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COMMONWEALTH v. WILLIAMS ET AL. (12/01/75)

SUPERIOR COURT OF PENNSYLVANIA


decided: December 1, 1975.

COMMONWEALTH
v.
WILLIAMS ET AL., APPELLANTS

Appeal from order of Court of Common Pleas of Monroe County, Jan. T., 1975, No. 97, in case of Commonwealth of Pennsylvania v. Mark W. Williams and Suzanne F. Williams.

COUNSEL

Jean B. Green, Donald J. Martin, and Waters, Fleer, Cooper & Gallager, for appellants.

James F. Marsh, District Attorney, for Commonwealth, appellee.

Watkins, P. J., Jacobs, Hoffman, Cercone, Price, Van der Voort, and Spaeth, JJ. Opinion by Cercone, J. Price, J., dissents.

Author: Cercone

[ 237 Pa. Super. Page 325]

On September 5, 1974, two search warrants were issued for the search of appellants' home and for the search of the grounds surrounding their home. Pursuant to these warrants, evidence was seized which the Commonwealth proposed to introduce at the trial of appellants. An application to suppress the evidence was filed, and on January 10, 1975, a suppression hearing was held. The Commonwealth agreed with appellants' contention that the warrants were defective; and, consequently, the fruits of the search were inadmissible. Nevertheless the lower court denied the motion to suppress. Appellants then petitioned this court for allowance of an appeal from the interlocutory order pursuant to Section 501(b) of the Appellate Court Jurisdiction Act.*fn1 Such petition was granted and a supersedeas was issued staying the proceedings in the court below.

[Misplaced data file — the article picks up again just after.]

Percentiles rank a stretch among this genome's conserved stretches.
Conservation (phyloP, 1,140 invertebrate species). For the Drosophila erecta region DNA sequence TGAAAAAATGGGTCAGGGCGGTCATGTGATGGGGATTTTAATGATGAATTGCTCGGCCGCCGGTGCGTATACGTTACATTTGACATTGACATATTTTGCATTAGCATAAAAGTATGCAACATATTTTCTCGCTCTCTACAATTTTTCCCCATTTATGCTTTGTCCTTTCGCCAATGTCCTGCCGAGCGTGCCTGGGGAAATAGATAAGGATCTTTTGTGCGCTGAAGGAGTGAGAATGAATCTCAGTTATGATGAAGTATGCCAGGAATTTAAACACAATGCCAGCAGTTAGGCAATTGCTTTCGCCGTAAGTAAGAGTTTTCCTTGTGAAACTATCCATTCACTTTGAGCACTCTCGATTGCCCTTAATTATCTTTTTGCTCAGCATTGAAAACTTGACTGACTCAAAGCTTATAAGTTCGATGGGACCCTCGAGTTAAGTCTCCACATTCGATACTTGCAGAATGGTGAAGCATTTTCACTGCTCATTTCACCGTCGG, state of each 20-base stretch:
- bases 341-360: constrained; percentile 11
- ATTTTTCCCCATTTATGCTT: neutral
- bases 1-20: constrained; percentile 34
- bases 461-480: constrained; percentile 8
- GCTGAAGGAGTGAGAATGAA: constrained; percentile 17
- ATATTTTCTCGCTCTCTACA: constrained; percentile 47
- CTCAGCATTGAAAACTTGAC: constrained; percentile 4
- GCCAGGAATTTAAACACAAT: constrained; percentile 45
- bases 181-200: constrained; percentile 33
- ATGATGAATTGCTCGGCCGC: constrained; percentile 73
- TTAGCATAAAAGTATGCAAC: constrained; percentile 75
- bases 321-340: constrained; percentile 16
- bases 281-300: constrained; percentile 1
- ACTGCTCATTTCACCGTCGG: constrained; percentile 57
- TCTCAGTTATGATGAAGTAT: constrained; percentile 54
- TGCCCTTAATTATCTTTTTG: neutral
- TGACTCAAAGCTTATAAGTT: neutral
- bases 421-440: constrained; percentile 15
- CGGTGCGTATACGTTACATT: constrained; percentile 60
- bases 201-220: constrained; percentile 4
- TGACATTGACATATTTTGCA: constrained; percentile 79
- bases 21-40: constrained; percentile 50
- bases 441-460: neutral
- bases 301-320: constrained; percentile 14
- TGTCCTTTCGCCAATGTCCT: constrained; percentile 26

Appellants contend here, as they did in the court below, that the warrants in question were defective because the supporting affidavits contained no jurat, seal or signature of the issuing authority. Appellants do not claim that the officer was not properly sworn,*fn2 but simply argue that the failure of the magistrate to note such swearing on the affidavit caused the warrant to be defective. In light of our recent decision in Commonwealth v. McAfee, 230 Pa. Superior Ct. 336 (1974) we must agree.

[ 237 Pa. Super. Page 326]

In McAfee, it was assumed that the officer was properly sworn and that, as here, the magistrate merely neglected to note that fact on the face of the warrant's affidavit through inadvertence. This inadvertence was held to render the warrant defective. There are no facts or circumstances in the instant case which would call for a different result.

Since the Commonwealth states that, in the absence of the evidence obtained pursuant to the warrants in question, it would be unable to proceed with its case, the appellants must be discharged.

Order of the lower court reversed and appellants discharged.

Disposition

Order reversed and appellants discharged.


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